I thought about how a few months after he died, my sisters and I made these collages to remember the day of the marathon. I thought about how therapeutic crafting actually is, and I know that's one of the main reasons I spend so much time doing it.
I thought about how last year at this time, I had just one baby, and now I have two (I got pregnant with Georgia about two weeks after our marathon). I thought about how much I need my family and how much I need running and how lucky I am to know what I need, and to get it. And I thought about Paul, and how it all should have been different, but wasn’t.
That’s what’s on my mind today. Thanks for listening.
For the last several weeks, Max and I have been talking about what he is going to be for Halloween. Last year, I made him a doggy costume (Butterick 6695) which was a big hit, although getting him to stand still for five seconds to admire his doggy cuteness (or even take a picture) was challenging.
Daddy holding the wild doggy
This year, he was sort of enamored of the idea of a ghost (since Clifford was a ghost in the Clifford Halloween book). And that would have been an easy costume. We were almost going to do that, until I struck on the idea of him being Wyatt the Super Reader, from his favorite show, SuperWhy! (on PBS). He talks about SuperWhy! non-stop (everything is a Super Big Problem) and was immediately smitten. We gathered supplies for his costume yesterday at Jo-Ann’s (along with the 16,000 other parents there buying supplies for Halloween costumes). I don’t have any sort of pattern, but I’m pretty sure I can pull it off. I already have some green jammy pants I made a few months ago that are going to serve as the bottom, and then I’ll make a close-fitting green T-shirt for the top. I’m skipping the blue briefs, and just making a yellow belt. I’ll have to fake the eye mask a little. I bought some fabric sheets that can run through my printer (and then fuse to fabric) to create and fuse the SuperWhy! logo. I’ve never tried using the printable fabric sheets, so we’ll see. But if nothing else, I’m pretty sure no other kid out there will have the same costume! Georgia, in all her baby portliness, would make a great pumpkin. But I have a feeling I’m going to wimp out this year on that. I barely have time to tie my shoes before I go out the door, so I’m guessing that making two Halloween costumes just isn’t going to happen. I’ll make her something really special next year though, when she actually has a clue what’s going on. Let the costume-making begin!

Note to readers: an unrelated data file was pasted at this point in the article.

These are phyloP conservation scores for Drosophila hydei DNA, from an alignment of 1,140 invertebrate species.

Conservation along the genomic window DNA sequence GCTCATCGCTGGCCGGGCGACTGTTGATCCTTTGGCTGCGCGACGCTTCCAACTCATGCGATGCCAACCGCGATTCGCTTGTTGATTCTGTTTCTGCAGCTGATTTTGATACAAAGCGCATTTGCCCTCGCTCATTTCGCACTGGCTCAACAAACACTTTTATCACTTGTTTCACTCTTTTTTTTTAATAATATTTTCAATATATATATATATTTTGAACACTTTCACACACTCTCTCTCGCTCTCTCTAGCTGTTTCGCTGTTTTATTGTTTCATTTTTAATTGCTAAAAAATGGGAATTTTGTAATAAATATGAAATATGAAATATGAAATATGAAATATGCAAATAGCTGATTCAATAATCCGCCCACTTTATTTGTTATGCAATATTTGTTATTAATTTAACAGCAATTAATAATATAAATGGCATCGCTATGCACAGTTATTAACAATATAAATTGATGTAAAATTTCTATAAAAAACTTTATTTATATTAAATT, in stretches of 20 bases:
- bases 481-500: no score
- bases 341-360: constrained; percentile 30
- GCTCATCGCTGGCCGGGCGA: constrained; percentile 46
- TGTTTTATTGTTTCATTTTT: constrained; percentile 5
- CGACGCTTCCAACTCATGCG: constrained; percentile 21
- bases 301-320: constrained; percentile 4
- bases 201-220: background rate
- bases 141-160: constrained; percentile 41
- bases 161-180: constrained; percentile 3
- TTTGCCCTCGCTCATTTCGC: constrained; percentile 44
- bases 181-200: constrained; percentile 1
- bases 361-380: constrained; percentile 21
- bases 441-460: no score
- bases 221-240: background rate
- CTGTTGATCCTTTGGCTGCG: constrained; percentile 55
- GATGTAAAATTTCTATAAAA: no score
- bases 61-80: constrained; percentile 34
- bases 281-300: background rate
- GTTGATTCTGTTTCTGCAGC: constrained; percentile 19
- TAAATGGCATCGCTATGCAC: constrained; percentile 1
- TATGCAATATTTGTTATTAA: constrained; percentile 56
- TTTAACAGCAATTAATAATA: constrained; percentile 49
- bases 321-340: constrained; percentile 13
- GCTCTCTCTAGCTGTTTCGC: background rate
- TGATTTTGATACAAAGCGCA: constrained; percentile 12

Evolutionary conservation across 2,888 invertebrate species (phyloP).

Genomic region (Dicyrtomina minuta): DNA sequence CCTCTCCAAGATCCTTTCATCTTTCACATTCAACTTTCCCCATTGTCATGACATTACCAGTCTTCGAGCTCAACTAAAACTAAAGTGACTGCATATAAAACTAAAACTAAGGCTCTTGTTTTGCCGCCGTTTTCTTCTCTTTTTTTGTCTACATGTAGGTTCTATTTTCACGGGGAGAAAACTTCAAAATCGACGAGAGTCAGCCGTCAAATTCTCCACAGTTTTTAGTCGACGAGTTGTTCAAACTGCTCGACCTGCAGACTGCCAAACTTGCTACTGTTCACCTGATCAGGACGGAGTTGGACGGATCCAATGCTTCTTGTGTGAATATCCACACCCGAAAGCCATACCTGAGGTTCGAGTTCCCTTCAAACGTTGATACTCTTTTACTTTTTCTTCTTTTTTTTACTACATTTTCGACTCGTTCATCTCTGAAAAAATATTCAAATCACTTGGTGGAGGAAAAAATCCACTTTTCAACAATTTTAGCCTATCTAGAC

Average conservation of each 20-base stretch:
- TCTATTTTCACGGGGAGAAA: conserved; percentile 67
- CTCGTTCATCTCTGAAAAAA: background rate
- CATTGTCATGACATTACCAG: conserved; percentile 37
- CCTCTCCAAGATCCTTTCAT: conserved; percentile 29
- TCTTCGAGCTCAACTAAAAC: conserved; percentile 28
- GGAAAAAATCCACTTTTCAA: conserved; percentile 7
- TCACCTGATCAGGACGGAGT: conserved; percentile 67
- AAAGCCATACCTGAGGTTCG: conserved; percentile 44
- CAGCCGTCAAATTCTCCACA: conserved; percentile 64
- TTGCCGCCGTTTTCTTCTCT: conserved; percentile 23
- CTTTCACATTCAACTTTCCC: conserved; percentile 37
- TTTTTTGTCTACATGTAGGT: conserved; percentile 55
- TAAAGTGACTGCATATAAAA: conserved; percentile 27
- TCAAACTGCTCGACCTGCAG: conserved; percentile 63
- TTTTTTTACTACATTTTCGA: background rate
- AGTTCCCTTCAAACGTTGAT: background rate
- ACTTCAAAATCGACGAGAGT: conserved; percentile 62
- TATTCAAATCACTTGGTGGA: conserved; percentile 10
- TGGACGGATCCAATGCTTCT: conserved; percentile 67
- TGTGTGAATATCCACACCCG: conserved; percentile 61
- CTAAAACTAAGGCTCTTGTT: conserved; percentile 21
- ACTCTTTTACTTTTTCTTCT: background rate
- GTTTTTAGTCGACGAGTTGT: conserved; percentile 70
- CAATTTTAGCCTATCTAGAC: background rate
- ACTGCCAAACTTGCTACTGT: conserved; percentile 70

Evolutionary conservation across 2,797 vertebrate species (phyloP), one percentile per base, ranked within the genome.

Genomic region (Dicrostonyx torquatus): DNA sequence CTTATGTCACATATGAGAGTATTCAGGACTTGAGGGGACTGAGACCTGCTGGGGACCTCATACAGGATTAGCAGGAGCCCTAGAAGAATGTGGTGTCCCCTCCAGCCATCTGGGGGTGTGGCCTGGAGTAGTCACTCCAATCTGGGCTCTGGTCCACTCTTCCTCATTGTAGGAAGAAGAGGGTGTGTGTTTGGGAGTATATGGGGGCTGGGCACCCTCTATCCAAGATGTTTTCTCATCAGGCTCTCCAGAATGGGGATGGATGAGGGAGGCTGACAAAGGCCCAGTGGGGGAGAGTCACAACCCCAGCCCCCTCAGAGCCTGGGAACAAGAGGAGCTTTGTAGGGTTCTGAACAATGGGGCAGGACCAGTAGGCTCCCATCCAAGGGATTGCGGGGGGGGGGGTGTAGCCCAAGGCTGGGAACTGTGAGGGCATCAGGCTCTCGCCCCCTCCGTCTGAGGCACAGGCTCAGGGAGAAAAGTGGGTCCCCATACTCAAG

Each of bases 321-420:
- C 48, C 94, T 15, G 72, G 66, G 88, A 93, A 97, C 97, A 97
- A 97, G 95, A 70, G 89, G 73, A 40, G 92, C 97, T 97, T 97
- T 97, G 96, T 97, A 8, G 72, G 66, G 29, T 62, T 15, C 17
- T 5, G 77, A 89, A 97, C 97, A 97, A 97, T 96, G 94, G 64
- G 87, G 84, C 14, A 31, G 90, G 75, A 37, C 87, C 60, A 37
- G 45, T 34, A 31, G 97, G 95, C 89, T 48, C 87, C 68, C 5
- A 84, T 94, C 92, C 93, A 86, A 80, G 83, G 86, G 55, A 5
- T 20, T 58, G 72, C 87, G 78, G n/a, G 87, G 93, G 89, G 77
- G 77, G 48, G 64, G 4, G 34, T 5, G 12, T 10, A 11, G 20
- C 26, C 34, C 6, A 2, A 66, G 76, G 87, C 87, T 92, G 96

First, thanks for the great shout out on the Sew Retro blog! She said such nice things about my book. I admit, when I discovered this blog (after the book was already named), I was a little nervous. But I’m glad that she saw that my Sew Retro wasn’t meant in any way to compete or steal thunder from her awesome blog (which I absolutely love, by the way!).
Okay, it’s the start of week four with the baby, and things are settling into a sort-of routine. I’ve been able to work for a few hours each morning and afternoon, which is just enough to keep up with the half-dozen or so story assignments I have. My body is getting used to functioning on less sleep, too, though I’m hoping that Georgia follows in the footsteps of her brother, Max, and sleeps through the night around six weeks.
All of this working my schedule around my kids’ schedule has got me thinking about how crafty women have been doing this for years, and how finding the balance between family and work has replayed itself again and again in each generation. Today, we have fabulously successful bloggers, fabric and pattern designers, and Etsy sellers, who also devote equal time to taking care of their families. It makes me think about the Women’s Domestic Institute, a correspondence school in Scranton, Pennsylvania that began sometime in the 19-teens, and was led for many years by Mary Brooks Picken (I have a bio sketch of her in the book).
Mary Brooks Picken
Through the Institute, women received sewing lessons through the mail and learned the basics of making hats, garments, and accessories. Picken (1886 – 1981) was really a visionary: she saw that ready-made garment sales were picking up steam and that fewer women were sewing. She really helped to re-brand sewing: instead of sewing being old-fashioned, she showed that it was a viable way for a woman to run a lucrative and fulfilling home-based business. Picken promoted the work-at-home seamstress lifestyle as a way for women who took care of the home and kids to make their own money. An Institute brochure from 1923 says: “Through the Women’s Institute, the way is open for any women to fit herself right in her own home, without interrupting her daily duties, to become financially successful and independent as a dressmaker.” Picken helped women see that sewing could be empowering, not just from an artistic perspective, but also financially (and many women did report making good money putting their seamstress skills to work). Picken is an inspiration all around: she was incredibly prolific, writing 96 books about all manner of domestic arts, but mostly about sewing.
It’s really not much different than what this generation of mommy-preneurs is doing, as we find the balance between family and career. It’s challenging and frustrating and rewarding, but I take comfort in knowing that scores of women before me have figured it out!